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What's The Truth About Probate?

Have you heard horror stories from families that had to suffer through costly, protracted probate proceedings after a relative dies? The possibility is very real, especially if a will is contested. Yet while it might turn into a nightmare, sometimes probate works like a dream. Before you take drastic steps to avoid probate, it's important to know what it's likely to involve.

The first thing to know is that laws concerning probate vary from state to state. In some states, the process may be quick, while in others it's likely to take a while.

Probate is the court-supervised process of distributing the assets of someone who has died, according to that person's will. Even when there's no will, however, assets usually still have to go through probate. Among the exceptions are life insurance proceeds, which normally can go to designated beneficiaries without passing through probate.

If there's a will and an executor, that person usually handles the probate process. When there's no will, the probate court will assign someone to assume those responsibilities. The person representing the person who has died will tally up and list the assets; pay outstanding debts, bills, taxes, and fees; and distribute the assets to beneficiaries according to prevailing laws. It may be helpful to hire an attorney to assist a court-appointed representative.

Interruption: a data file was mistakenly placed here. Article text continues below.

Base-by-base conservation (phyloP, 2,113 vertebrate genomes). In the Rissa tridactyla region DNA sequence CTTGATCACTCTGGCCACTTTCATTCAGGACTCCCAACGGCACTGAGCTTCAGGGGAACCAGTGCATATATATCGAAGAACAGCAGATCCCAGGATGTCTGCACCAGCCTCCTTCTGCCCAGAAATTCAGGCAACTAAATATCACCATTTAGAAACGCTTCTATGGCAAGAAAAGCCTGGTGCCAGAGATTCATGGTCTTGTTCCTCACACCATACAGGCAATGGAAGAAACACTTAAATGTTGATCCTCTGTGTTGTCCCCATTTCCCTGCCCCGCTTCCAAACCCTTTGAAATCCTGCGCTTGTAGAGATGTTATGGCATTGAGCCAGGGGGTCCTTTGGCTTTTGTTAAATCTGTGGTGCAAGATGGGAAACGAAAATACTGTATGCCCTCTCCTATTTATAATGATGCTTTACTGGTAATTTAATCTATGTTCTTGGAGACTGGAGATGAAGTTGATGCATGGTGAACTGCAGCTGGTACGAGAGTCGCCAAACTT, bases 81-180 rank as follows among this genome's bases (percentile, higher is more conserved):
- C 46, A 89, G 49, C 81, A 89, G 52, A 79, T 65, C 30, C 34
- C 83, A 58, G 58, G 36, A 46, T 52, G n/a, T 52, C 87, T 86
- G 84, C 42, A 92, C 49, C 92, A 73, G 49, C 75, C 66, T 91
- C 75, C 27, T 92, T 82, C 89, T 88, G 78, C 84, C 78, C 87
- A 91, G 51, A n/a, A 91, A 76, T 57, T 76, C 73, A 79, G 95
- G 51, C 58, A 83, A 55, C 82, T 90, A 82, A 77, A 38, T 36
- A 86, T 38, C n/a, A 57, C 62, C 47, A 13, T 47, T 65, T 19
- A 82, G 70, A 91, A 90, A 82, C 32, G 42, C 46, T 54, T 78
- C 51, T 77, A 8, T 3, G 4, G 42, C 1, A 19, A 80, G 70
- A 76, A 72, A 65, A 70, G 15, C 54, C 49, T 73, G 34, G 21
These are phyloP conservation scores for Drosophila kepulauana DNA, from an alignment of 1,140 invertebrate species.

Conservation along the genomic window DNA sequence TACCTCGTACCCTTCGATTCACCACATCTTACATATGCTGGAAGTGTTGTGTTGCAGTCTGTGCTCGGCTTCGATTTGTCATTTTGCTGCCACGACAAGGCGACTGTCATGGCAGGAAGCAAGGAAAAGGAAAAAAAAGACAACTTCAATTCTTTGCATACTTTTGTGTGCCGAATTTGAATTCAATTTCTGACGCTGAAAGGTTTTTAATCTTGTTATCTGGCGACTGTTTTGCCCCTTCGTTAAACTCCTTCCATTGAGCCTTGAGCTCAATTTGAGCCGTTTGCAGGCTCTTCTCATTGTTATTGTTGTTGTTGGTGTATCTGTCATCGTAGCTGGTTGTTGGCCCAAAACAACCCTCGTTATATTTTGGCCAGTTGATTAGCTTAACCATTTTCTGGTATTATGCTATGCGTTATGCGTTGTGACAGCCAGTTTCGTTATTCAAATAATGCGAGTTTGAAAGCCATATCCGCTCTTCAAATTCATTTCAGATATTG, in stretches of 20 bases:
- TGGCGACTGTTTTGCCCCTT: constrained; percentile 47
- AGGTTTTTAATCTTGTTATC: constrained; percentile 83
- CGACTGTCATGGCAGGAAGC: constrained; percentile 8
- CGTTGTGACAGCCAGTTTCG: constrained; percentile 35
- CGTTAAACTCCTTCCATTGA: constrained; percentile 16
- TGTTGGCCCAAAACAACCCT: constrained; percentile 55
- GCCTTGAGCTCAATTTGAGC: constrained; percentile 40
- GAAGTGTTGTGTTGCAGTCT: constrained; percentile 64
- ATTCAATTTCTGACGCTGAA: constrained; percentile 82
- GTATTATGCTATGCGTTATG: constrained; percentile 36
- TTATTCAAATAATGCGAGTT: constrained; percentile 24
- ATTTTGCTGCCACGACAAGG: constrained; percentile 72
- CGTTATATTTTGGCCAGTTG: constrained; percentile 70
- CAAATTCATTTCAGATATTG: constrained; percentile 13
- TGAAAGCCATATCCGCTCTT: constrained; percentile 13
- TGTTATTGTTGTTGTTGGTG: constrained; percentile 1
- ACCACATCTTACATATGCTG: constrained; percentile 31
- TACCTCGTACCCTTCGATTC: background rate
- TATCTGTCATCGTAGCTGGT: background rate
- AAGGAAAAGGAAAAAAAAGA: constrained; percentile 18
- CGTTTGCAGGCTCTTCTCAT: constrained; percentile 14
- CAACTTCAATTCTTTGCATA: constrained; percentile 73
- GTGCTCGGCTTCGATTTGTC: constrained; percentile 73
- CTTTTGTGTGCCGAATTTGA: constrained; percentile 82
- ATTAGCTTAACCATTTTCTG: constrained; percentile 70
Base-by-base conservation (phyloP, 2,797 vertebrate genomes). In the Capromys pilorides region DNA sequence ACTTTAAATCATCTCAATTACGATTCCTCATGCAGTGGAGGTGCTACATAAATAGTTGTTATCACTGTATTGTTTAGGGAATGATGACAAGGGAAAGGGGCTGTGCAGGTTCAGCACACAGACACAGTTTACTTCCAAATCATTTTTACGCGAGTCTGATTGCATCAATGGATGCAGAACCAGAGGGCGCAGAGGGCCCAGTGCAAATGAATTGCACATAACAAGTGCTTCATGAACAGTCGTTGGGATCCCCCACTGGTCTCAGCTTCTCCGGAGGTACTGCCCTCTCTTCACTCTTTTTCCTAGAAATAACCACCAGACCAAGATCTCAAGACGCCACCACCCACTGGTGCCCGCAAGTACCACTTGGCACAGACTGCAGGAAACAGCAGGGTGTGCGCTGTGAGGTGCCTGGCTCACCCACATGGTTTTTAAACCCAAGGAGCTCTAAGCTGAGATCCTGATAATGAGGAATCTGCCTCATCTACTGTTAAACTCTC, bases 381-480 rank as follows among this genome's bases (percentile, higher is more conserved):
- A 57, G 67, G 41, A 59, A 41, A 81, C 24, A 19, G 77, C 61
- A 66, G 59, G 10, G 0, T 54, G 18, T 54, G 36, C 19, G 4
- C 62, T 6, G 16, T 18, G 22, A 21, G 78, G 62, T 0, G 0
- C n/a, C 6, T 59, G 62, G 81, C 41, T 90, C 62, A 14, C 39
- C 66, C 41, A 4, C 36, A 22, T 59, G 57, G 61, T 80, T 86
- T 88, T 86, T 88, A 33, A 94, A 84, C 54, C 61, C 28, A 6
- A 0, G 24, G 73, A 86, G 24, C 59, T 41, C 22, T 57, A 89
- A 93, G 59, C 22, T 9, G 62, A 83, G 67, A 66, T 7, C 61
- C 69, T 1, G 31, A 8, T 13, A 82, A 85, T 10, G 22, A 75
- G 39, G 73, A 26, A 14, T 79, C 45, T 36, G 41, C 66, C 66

Probate proceedings are open to the general public. And even if an estate is relatively simple, probate can eat up time and money, perhaps delaying the distribution of assets that family members are counting on. And the last thing grieving family members are likely to want is to be caught up in interminable meetings and legal wrangling.

One way to avoid the hassles of probate is to establish a living trust and transfer assets into it. The contents of a living trust don't have to go through probate, and the amounts and recipients of bequests remain private.

Yet in some states, probate can work to a family's benefit, especially if an estate is relatively small or someone has died without a will. State law can lay out a blueprint for ensuring that the right people receive the property. In addition, it may be better for the family to have the estate bear the cost of the probate process. The laws in some states include provisions for a relatively fast, inexpensive resolution to probate that may be preferable to using a living trust or other complex arrangements.

Your financial advisor and your attorney can explain the laws in your state and help you decide how to proceed.


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This article was written by a professional financial journalist for Amherst Financial Services and is not intended as legal or investment advice.

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